A new clinical trial seems to show that a specific form of early intervention can reduce the risk of children developing autism spectrum disorder (ASD) as they get older. The study found high-risk infants whose parents were given the intervention went on to have lower rates of being clinically diagnosed with ASD by the time they turned three, compared to families given standard care. Though only a single study, and relatively small, the results may point to a genuine step forward in autism research if further validated.
ASD is a complicated condition, both in its suspected causes and symptoms. Genetics and environmental influences, like air pollution exposure during pregnancy or early infancy, are thought to be important risk factors. Symptoms of ASD can range in severity and presentation but tend to include developmental delays, problems with social interaction, repetitive behaviors, sensitivity to touch, light, and sound, and digestive issues. According to the Centers for Disease Control and Prevention, about one in 54 children born today develop ASD.
Scientists have gotten closer to untangling the risk factors of ASD and have ruled out others (like childhood vaccines) in recent years. And there are several treatments available for people living with ASD, such as speech therapy, social skills training, and programs to help children improve their developmental learning. But to date, there are no known ways to prevent or reduce the severity of ASD in high-risk individuals before a formal diagnosis is made.
The study was conducted by researchers in Australia and the UK, who have been working on a program for families at risk of having children develop ASD. They call it the iBASIS–Video Interaction to Promote Positive Parenting, or iBASIS-VIPP. The intervention claims to teach parents how best to support and respond to their children’s existing behavior in positive ways, rather than trying to steer them away from behaviors seen as inappropriate, as some past attempts to prevent or treat ASD have done. After an initial training course, parents get feedback from their trained counselors, who watch how they interact with their children on video.
Earlier research of theirs had suggested that iBASIS-VIPP could help children. But their new study, published this week in JAMA Pediatrics, is intended to be the first large enough to show a clear benefit in a randomized trial setting, often considered the gold standard of scientific evidence.
They recruited the families of 103 infants between the ages of 9 and 14 months who showed early signs of being at risk for ASD on developmental tests. Then they randomized the families into two groups: one that went through a 6-month iBASIS-VIPP program in addition to the standard care that families in this situation are offered, and one that only received standard care for children at risk of ASD. This standard care can include a range of interventions like information seminars or community therapy. Though the families themselves knew which group they were in, the medical providers evaluating whether the children went on to develop ASD were blinded, meaning they didn’t know.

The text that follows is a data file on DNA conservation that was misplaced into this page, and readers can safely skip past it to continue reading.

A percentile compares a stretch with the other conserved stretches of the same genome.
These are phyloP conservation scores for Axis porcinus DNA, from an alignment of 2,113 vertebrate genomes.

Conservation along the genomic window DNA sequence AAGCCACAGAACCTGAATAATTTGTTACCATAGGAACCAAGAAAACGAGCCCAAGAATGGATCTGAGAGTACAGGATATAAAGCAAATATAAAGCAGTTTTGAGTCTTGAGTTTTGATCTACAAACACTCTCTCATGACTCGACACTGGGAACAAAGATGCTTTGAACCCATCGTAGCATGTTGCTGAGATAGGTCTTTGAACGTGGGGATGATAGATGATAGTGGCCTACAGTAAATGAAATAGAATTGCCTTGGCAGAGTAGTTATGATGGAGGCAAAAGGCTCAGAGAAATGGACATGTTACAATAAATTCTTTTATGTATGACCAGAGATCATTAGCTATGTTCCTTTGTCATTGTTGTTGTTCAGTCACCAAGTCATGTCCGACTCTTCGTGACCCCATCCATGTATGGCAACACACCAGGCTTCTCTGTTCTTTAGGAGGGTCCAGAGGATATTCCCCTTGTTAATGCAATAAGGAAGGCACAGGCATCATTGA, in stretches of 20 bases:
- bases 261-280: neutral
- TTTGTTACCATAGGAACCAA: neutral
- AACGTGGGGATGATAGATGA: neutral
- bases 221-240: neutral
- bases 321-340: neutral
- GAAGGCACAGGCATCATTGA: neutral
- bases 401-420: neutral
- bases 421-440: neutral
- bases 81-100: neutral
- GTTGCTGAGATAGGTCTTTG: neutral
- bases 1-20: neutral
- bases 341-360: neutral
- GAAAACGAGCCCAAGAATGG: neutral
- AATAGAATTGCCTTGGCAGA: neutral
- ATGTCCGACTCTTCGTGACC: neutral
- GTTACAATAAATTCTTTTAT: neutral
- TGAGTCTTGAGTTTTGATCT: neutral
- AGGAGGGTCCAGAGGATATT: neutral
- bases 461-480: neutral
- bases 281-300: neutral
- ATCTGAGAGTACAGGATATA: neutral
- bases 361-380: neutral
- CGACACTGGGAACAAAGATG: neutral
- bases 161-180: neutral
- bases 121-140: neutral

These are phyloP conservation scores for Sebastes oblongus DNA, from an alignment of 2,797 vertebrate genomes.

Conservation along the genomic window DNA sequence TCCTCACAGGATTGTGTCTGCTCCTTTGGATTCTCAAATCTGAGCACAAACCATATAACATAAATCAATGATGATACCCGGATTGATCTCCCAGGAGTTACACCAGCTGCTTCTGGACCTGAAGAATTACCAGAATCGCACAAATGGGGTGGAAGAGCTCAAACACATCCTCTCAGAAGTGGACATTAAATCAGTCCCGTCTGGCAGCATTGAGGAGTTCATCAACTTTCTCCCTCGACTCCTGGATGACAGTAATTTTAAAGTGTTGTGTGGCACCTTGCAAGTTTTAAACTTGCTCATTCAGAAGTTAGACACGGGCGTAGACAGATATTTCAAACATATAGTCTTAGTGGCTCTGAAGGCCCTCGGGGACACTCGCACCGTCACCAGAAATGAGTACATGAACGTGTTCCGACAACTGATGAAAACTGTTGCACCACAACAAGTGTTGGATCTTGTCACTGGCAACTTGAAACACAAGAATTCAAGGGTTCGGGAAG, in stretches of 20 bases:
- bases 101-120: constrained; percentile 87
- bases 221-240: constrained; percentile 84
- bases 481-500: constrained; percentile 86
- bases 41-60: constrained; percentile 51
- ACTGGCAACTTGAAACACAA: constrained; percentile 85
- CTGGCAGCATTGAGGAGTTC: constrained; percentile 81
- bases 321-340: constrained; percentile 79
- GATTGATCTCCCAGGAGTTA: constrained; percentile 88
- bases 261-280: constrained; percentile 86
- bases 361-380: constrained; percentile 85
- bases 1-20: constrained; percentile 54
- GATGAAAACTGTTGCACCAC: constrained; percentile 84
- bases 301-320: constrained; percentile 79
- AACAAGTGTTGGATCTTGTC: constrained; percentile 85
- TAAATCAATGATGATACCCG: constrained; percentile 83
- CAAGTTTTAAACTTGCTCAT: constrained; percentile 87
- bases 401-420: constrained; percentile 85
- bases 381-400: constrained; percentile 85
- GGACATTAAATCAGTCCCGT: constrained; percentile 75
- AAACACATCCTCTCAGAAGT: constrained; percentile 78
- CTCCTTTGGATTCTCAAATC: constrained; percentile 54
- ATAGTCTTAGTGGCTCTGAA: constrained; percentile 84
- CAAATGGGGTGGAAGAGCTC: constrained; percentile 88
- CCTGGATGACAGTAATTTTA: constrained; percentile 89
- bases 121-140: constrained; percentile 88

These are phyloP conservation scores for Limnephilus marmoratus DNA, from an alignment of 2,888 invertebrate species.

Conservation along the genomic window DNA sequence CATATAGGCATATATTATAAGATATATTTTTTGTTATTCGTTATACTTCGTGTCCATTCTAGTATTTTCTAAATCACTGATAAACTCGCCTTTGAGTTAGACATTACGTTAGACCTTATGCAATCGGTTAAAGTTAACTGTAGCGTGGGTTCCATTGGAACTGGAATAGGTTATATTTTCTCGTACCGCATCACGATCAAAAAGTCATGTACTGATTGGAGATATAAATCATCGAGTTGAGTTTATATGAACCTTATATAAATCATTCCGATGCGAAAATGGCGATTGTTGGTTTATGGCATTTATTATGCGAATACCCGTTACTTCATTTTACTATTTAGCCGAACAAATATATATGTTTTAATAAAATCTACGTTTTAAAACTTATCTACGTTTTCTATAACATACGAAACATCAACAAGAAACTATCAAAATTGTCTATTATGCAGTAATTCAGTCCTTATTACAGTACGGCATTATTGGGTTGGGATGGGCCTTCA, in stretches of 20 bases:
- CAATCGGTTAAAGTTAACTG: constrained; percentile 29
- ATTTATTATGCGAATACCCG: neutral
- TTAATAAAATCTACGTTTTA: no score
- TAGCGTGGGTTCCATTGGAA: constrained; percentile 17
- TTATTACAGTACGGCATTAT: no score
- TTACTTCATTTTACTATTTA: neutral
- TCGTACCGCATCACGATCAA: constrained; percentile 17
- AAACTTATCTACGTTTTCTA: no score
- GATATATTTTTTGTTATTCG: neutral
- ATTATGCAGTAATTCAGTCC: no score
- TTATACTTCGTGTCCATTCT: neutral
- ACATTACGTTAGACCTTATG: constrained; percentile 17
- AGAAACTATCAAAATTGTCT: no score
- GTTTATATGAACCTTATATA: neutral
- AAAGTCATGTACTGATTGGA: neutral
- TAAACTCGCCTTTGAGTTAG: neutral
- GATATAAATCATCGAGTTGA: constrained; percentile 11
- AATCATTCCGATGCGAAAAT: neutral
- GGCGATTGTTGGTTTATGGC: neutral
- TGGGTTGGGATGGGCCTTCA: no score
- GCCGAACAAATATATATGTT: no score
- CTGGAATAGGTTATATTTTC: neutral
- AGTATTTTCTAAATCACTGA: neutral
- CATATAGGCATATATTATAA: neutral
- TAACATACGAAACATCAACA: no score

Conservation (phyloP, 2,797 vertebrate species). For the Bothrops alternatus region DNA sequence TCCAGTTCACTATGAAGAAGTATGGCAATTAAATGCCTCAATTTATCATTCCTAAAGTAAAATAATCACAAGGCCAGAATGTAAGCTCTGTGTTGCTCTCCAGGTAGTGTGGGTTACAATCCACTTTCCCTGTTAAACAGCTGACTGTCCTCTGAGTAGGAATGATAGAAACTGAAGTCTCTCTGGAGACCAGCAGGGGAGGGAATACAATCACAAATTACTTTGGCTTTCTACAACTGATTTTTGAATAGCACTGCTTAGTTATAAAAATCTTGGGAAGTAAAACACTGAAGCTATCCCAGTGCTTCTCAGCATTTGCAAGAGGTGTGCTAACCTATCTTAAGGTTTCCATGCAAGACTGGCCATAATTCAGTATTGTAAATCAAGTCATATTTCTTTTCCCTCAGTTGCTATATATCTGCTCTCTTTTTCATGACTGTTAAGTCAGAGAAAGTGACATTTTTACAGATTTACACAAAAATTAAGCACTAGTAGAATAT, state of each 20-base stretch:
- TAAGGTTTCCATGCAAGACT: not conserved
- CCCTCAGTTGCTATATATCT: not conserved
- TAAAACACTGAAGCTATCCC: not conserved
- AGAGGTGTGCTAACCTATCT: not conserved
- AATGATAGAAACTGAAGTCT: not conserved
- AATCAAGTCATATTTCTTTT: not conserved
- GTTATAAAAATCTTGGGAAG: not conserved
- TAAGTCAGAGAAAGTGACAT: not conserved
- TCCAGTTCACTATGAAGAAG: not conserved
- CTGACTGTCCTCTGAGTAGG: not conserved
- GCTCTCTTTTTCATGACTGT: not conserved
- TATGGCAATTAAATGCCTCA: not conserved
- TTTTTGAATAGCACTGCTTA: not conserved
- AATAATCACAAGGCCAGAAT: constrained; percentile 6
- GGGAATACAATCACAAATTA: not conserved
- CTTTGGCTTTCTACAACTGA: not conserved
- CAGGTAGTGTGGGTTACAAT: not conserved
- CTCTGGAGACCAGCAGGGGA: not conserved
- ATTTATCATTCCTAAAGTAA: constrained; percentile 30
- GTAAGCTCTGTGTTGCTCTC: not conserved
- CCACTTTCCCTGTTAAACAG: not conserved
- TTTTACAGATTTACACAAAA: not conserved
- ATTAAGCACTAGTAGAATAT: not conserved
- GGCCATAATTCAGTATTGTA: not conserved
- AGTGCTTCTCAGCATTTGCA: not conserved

By age 3, about 7% of children in the intervention group were diagnosed with ASD, compared to about 21% in the control group.
“The use of iBASIS-VIPP resulted in three times fewer diagnoses of autism at age three,” said study author Andrew Whitehouse, a professor of autism research at Telethon Kids Institute and the University of Western Australia, in a statement from the university. “No trial of a pre-emptive infant intervention, applied prior to diagnosis, has to date shown such an effect to impact diagnostic outcomes—until now.”
Though the trial’s findings look impressive, they are still based on a small sample size (for context, Phase III trials of an experimental drug tend to involve hundreds of volunteers at a minimum). It’s also important to note that iBASIS-VIPP isn’t meant to be a cure for autism, nor are the researchers advertising it as such.
Overall, there were no differences between the groups in how many children showed signs of atypical development, based on the tests they took—only in how often they met the criteria for ASD. In other words, the intervention may have reduced the severity of developmental problems these children could experience but not wholly prevented them. But the authors say that’s still a worthwhile goal.
“The children falling below the diagnostic threshold still had developmental difficulties, but by working with each child’s unique differences, rather than trying to counter them, the therapy has effectively supported their development through the early childhood years,” Whitehouse said.
Ideally, studies from other researchers will be able to replicate the results seen here. Another important test will be whether these changes hold up over time and lead to fewer issues as the children grow up. To that end, the researchers are planning follow-up studies that will track these children.